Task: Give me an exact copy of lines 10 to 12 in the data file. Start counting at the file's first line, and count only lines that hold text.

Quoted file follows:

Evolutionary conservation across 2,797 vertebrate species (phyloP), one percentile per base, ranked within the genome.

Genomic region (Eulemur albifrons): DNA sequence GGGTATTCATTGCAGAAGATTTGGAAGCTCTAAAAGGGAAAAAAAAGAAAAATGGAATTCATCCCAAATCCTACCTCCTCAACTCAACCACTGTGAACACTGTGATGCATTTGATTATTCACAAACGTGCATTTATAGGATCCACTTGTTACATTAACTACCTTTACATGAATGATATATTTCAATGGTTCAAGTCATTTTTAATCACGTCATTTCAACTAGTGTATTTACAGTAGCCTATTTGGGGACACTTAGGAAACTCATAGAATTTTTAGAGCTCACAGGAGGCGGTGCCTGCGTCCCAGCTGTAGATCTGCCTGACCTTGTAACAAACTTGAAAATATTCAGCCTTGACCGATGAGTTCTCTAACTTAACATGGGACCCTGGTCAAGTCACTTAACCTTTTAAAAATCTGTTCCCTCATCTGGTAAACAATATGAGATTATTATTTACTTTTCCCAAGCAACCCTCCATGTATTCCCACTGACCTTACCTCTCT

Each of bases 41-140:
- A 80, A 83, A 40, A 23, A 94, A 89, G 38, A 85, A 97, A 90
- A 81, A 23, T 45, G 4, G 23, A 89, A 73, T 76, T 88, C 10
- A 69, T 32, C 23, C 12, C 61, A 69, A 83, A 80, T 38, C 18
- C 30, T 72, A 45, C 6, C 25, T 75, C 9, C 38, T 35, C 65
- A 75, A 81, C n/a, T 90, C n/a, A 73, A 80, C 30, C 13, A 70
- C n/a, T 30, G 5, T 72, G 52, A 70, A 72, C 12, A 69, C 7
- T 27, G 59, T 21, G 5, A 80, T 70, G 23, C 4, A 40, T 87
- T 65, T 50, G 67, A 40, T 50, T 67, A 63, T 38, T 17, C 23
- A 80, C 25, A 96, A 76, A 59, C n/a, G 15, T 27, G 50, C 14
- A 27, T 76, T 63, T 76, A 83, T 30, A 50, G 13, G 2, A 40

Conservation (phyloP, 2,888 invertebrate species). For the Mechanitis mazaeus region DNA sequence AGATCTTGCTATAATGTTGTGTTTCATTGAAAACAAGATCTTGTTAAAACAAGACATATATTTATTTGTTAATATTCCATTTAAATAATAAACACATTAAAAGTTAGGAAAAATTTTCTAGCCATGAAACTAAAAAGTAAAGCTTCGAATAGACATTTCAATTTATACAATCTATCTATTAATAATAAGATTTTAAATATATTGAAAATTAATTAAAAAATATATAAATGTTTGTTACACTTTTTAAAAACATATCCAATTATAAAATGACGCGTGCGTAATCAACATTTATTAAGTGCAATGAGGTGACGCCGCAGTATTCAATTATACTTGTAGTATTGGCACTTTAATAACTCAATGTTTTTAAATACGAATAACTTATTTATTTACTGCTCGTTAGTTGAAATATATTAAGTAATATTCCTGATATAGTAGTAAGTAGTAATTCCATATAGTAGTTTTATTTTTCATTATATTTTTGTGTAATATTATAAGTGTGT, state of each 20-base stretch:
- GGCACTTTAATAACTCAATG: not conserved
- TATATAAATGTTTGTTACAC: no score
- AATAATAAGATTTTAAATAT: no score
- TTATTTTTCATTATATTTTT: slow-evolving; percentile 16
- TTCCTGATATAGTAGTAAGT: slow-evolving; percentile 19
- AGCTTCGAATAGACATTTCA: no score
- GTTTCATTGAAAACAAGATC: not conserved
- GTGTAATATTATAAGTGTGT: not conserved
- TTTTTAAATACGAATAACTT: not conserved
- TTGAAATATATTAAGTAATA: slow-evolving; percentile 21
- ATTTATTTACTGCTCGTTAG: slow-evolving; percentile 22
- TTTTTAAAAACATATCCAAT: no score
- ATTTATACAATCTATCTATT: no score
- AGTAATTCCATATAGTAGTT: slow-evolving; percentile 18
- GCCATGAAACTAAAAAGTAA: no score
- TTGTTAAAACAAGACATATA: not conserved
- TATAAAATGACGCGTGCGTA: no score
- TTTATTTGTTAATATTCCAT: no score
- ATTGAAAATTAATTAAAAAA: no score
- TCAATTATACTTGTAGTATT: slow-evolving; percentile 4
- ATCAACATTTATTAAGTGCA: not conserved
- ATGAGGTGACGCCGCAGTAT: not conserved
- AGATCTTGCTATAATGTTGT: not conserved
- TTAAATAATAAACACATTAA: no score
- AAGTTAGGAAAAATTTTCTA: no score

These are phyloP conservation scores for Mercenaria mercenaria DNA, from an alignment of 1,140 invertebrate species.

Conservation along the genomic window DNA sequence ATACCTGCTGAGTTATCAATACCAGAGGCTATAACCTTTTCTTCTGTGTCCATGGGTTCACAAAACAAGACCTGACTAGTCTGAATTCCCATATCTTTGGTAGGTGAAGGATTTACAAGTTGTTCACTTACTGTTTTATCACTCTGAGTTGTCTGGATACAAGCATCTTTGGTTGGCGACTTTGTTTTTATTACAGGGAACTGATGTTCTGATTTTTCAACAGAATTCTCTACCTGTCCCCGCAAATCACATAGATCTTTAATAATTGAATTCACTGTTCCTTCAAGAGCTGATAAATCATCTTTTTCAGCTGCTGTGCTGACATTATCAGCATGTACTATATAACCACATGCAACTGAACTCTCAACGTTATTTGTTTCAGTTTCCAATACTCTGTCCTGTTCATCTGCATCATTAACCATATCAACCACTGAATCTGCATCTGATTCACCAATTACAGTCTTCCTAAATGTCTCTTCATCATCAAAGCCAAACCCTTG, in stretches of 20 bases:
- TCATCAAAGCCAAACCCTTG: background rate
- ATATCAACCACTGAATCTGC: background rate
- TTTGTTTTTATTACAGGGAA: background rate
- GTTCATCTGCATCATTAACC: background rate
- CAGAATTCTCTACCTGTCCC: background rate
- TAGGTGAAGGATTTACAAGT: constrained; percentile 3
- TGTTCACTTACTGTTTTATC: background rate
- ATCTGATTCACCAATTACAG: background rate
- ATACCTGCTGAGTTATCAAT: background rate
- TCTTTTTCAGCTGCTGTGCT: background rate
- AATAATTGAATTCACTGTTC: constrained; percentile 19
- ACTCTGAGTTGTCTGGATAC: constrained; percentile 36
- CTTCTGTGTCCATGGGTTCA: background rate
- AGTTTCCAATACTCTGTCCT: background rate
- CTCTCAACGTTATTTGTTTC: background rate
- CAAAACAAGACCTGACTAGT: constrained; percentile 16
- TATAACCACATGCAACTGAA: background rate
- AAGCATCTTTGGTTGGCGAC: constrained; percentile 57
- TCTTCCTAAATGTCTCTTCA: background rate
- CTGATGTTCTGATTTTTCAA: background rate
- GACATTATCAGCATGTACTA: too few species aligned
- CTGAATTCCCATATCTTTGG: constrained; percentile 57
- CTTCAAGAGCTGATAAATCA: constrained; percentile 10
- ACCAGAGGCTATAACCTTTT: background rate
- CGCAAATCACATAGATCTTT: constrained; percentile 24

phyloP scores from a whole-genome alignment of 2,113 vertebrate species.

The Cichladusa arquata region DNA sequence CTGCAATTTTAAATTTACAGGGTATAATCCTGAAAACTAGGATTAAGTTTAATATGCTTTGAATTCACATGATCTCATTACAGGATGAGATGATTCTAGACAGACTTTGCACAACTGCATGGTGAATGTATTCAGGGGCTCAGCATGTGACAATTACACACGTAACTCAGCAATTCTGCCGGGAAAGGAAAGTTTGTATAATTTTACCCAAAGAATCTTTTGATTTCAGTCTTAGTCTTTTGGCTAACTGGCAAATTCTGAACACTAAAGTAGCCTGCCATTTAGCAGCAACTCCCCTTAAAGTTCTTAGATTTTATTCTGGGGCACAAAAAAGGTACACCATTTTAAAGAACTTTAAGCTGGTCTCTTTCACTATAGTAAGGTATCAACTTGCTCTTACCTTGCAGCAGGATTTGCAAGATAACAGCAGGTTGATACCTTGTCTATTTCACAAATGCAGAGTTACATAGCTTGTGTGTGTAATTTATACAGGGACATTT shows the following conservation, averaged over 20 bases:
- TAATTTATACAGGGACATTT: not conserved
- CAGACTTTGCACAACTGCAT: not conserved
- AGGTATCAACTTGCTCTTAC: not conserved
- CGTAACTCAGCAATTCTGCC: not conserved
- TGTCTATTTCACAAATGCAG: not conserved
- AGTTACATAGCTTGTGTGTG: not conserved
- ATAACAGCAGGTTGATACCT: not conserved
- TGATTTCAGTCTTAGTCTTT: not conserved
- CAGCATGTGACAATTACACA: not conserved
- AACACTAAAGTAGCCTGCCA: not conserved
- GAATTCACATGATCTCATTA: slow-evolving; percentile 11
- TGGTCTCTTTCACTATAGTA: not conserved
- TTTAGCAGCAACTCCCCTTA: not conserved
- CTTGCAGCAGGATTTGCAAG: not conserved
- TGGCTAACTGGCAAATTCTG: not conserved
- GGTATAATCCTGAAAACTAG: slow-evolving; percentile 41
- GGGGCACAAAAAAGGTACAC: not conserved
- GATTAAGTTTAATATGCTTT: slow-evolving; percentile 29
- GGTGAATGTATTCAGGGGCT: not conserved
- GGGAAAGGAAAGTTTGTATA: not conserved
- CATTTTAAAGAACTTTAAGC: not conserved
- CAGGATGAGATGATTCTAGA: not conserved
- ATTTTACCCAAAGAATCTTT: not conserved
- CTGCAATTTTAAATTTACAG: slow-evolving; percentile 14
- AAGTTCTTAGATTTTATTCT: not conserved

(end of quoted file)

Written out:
- T 27, G 59, T 21, G 5, A 80, T 70, G 23, C 4, A 40, T 87
- T 65, T 50, G 67, A 40, T 50, T 67, A 63, T 38, T 17, C 23
- A 80, C 25, A 96, A 76, A 59, C n/a, G 15, T 27, G 50, C 14